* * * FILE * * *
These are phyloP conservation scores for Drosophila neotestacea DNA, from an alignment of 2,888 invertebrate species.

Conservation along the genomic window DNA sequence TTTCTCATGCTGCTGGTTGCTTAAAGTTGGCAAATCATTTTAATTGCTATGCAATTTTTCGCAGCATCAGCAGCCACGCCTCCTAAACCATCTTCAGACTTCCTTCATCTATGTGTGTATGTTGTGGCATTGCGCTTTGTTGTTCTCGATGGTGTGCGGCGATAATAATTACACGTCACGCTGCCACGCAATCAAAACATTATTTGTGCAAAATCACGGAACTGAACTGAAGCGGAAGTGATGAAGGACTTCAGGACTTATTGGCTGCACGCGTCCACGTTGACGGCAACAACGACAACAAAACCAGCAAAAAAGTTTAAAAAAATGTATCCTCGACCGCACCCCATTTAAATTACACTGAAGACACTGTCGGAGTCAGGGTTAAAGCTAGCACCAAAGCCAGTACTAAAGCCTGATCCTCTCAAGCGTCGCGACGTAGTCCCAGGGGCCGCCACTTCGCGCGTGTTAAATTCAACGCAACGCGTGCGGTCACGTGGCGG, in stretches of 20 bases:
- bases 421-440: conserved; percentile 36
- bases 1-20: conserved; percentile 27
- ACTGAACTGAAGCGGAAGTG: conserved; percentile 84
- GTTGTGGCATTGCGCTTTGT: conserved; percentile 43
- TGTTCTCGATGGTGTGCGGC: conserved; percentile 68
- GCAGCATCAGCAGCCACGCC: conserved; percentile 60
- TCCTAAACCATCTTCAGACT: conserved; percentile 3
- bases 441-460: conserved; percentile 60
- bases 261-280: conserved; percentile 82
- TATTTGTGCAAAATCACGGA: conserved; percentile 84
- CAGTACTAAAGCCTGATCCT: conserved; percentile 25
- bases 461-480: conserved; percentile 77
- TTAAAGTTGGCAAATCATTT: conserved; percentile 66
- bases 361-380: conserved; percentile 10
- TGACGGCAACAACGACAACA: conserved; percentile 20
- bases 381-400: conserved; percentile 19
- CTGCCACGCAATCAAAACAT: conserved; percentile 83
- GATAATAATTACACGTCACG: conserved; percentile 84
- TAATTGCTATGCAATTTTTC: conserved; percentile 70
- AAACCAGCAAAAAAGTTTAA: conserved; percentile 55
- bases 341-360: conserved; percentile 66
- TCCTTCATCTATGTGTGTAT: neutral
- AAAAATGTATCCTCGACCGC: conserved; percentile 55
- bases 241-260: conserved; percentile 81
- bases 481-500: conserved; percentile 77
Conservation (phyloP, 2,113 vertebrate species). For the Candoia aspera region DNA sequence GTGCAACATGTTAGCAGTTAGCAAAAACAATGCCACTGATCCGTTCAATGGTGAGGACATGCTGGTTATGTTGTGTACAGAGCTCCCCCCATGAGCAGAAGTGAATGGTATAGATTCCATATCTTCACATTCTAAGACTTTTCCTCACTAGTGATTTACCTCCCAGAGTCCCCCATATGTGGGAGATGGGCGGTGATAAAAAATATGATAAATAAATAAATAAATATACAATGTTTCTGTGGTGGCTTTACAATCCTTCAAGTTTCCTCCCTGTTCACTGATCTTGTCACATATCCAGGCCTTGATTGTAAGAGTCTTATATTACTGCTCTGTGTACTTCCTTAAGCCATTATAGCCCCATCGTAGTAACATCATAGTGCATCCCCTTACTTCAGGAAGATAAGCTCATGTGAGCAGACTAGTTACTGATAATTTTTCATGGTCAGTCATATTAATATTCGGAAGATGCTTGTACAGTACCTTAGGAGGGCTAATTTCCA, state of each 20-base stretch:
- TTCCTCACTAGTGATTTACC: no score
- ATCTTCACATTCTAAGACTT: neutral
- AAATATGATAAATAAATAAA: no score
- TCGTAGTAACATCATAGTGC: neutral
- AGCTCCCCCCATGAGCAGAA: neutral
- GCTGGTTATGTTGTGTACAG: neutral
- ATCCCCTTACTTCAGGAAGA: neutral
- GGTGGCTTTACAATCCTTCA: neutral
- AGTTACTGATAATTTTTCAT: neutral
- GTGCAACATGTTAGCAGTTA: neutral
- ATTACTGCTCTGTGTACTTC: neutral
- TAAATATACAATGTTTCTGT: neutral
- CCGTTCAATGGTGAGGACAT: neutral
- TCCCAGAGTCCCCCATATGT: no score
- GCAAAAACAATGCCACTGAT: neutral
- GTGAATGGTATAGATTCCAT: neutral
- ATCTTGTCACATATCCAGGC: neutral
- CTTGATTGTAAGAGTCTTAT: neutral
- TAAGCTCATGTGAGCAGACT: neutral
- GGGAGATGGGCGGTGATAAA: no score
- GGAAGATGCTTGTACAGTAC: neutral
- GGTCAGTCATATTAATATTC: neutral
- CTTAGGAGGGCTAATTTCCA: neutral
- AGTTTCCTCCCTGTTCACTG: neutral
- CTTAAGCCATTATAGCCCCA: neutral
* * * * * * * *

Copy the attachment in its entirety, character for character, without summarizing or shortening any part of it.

These are phyloP conservation scores for Drosophila neotestacea DNA, from an alignment of 2,888 invertebrate species.

Conservation along the genomic window DNA sequence TTTCTCATGCTGCTGGTTGCTTAAAGTTGGCAAATCATTTTAATTGCTATGCAATTTTTCGCAGCATCAGCAGCCACGCCTCCTAAACCATCTTCAGACTTCCTTCATCTATGTGTGTATGTTGTGGCATTGCGCTTTGTTGTTCTCGATGGTGTGCGGCGATAATAATTACACGTCACGCTGCCACGCAATCAAAACATTATTTGTGCAAAATCACGGAACTGAACTGAAGCGGAAGTGATGAAGGACTTCAGGACTTATTGGCTGCACGCGTCCACGTTGACGGCAACAACGACAACAAAACCAGCAAAAAAGTTTAAAAAAATGTATCCTCGACCGCACCCCATTTAAATTACACTGAAGACACTGTCGGAGTCAGGGTTAAAGCTAGCACCAAAGCCAGTACTAAAGCCTGATCCTCTCAAGCGTCGCGACGTAGTCCCAGGGGCCGCCACTTCGCGCGTGTTAAATTCAACGCAACGCGTGCGGTCACGTGGCGG, in stretches of 20 bases:
- bases 421-440: conserved; percentile 36
- bases 1-20: conserved; percentile 27
- ACTGAACTGAAGCGGAAGTG: conserved; percentile 84
- GTTGTGGCATTGCGCTTTGT: conserved; percentile 43
- TGTTCTCGATGGTGTGCGGC: conserved; percentile 68
- GCAGCATCAGCAGCCACGCC: conserved; percentile 60
- TCCTAAACCATCTTCAGACT: conserved; percentile 3
- bases 441-460: conserved; percentile 60
- bases 261-280: conserved; percentile 82
- TATTTGTGCAAAATCACGGA: conserved; percentile 84
- CAGTACTAAAGCCTGATCCT: conserved; percentile 25
- bases 461-480: conserved; percentile 77
- TTAAAGTTGGCAAATCATTT: conserved; percentile 66
- bases 361-380: conserved; percentile 10
- TGACGGCAACAACGACAACA: conserved; percentile 20
- bases 381-400: conserved; percentile 19
- CTGCCACGCAATCAAAACAT: conserved; percentile 83
- GATAATAATTACACGTCACG: conserved; percentile 84
- TAATTGCTATGCAATTTTTC: conserved; percentile 70
- AAACCAGCAAAAAAGTTTAA: conserved; percentile 55
- bases 341-360: conserved; percentile 66
- TCCTTCATCTATGTGTGTAT: neutral
- AAAAATGTATCCTCGACCGC: conserved; percentile 55
- bases 241-260: conserved; percentile 81
- bases 481-500: conserved; percentile 77
Conservation (phyloP, 2,113 vertebrate species). For the Candoia aspera region DNA sequence GTGCAACATGTTAGCAGTTAGCAAAAACAATGCCACTGATCCGTTCAATGGTGAGGACATGCTGGTTATGTTGTGTACAGAGCTCCCCCCATGAGCAGAAGTGAATGGTATAGATTCCATATCTTCACATTCTAAGACTTTTCCTCACTAGTGATTTACCTCCCAGAGTCCCCCATATGTGGGAGATGGGCGGTGATAAAAAATATGATAAATAAATAAATAAATATACAATGTTTCTGTGGTGGCTTTACAATCCTTCAAGTTTCCTCCCTGTTCACTGATCTTGTCACATATCCAGGCCTTGATTGTAAGAGTCTTATATTACTGCTCTGTGTACTTCCTTAAGCCATTATAGCCCCATCGTAGTAACATCATAGTGCATCCCCTTACTTCAGGAAGATAAGCTCATGTGAGCAGACTAGTTACTGATAATTTTTCATGGTCAGTCATATTAATATTCGGAAGATGCTTGTACAGTACCTTAGGAGGGCTAATTTCCA, state of each 20-base stretch:
- TTCCTCACTAGTGATTTACC: no score
- ATCTTCACATTCTAAGACTT: neutral
- AAATATGATAAATAAATAAA: no score
- TCGTAGTAACATCATAGTGC: neutral
- AGCTCCCCCCATGAGCAGAA: neutral
- GCTGGTTATGTTGTGTACAG: neutral
- ATCCCCTTACTTCAGGAAGA: neutral
- GGTGGCTTTACAATCCTTCA: neutral
- AGTTACTGATAATTTTTCAT: neutral
- GTGCAACATGTTAGCAGTTA: neutral
- ATTACTGCTCTGTGTACTTC: neutral
- TAAATATACAATGTTTCTGT: neutral
- CCGTTCAATGGTGAGGACAT: neutral
- TCCCAGAGTCCCCCATATGT: no score
- GCAAAAACAATGCCACTGAT: neutral
- GTGAATGGTATAGATTCCAT: neutral
- ATCTTGTCACATATCCAGGC: neutral
- CTTGATTGTAAGAGTCTTAT: neutral
- TAAGCTCATGTGAGCAGACT: neutral
- GGGAGATGGGCGGTGATAAA: no score
- GGAAGATGCTTGTACAGTAC: neutral
- GGTCAGTCATATTAATATTC: neutral
- CTTAGGAGGGCTAATTTCCA: neutral
- AGTTTCCTCCCTGTTCACTG: neutral
- CTTAAGCCATTATAGCCCCA: neutral